‘the burden on the moving party may be discharged by ‘showing’ - that is, pointing out to the district court -- that there is
an absence of evidence to support the nonmoving party’s case’
when the nonmoving party bears the ultimate burden of proof.”)
(citing Celotex, 477 U.S. at 325, 106 S. Ct. 2548).
Once the moving party has met this burden, the nonmoving
party must identify, by affidavits or otherwise, specific facts
showing that there is a genuine issue for trial.
U.S. at 324, 106 S. Ct. 2548.
A “party opposing summary
judgment ‘may not rest upon the mere allegations or denials of
the . . . pleading[s.]’”
232 (3d Cir. 2001).
Saldana v. Kmart Corp., 260 F.3d 228,
For “the non-moving party[ ] to prevail,
[that party] must ‘make a showing sufficient to establish the
existence of [every] element essential to that party’s case, and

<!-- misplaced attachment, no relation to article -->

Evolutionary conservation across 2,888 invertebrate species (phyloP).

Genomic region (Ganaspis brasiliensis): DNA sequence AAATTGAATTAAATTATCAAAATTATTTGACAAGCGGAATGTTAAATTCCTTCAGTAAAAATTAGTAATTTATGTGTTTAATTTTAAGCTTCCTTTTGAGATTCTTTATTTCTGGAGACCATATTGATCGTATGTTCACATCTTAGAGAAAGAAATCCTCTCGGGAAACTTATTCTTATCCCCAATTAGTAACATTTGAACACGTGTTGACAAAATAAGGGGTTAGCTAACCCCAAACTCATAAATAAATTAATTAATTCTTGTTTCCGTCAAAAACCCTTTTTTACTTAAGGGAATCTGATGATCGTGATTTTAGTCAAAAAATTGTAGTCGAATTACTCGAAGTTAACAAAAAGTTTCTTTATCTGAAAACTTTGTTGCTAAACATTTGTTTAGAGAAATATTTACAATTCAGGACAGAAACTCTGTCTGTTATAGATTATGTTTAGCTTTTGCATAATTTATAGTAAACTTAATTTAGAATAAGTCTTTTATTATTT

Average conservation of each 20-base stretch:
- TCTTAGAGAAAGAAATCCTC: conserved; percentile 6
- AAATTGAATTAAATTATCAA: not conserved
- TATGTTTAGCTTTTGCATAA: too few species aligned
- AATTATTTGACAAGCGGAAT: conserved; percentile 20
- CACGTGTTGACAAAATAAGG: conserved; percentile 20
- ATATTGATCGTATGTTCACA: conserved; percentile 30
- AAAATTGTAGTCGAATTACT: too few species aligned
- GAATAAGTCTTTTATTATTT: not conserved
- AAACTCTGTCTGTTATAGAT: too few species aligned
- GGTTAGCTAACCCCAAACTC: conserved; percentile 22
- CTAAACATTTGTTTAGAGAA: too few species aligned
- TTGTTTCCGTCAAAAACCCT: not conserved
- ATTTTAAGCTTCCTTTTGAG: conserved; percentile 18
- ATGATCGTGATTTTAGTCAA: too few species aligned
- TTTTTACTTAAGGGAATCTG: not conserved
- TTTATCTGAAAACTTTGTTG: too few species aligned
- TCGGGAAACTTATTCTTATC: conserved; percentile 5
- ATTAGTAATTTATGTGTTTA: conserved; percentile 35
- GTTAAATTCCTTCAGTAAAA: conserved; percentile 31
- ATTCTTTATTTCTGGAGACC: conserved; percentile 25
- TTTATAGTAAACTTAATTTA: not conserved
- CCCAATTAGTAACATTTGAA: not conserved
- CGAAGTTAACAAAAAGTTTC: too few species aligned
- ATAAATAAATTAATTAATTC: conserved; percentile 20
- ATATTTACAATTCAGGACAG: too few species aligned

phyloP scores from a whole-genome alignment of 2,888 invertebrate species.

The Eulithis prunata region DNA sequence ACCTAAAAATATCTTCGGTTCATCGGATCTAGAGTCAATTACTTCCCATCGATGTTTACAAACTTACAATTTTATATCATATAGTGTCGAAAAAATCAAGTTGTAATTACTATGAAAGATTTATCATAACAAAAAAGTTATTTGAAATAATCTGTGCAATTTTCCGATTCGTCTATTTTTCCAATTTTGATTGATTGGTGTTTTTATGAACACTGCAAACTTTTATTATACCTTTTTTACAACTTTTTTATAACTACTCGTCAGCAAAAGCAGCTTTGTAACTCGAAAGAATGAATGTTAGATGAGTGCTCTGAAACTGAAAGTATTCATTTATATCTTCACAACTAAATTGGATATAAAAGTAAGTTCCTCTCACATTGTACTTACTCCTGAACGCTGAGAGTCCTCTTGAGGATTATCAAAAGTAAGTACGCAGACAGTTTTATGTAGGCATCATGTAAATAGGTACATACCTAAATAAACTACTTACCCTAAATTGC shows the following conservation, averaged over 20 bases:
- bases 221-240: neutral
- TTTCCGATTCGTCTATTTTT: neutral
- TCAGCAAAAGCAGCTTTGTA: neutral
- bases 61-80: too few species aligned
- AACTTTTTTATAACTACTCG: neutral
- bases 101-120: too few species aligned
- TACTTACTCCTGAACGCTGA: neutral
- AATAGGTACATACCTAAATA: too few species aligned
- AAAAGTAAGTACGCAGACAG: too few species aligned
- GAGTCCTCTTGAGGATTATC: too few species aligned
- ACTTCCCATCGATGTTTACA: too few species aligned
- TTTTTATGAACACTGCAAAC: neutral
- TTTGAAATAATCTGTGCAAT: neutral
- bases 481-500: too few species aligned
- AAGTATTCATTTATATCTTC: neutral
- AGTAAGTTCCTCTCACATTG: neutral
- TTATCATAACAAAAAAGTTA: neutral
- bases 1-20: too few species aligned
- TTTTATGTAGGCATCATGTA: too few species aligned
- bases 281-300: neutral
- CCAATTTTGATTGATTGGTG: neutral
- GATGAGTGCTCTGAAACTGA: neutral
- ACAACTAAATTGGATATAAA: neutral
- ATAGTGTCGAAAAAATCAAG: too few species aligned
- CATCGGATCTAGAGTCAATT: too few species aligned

on which that party will bear the burden of proof at trial.’”
Cooper v. Sniezek, 418 F. App’x 56, 58 (3d Cir. 2011) (citing
Celotex, 477 U.S. at 322, 106 S. Ct. 2548).
Thus, to withstand
a properly supported motion for summary judgment, the nonmoving
party must identify specific facts and affirmative evidence that
contradict those offered by the moving party.
U.S. at 257.
As an initial matter, the individual Defendants cannot be
held liable for retaliation under the ADA.
While the Third
Circuit has not directly ruled on this issue, courts in this
district have found no individual liability exists.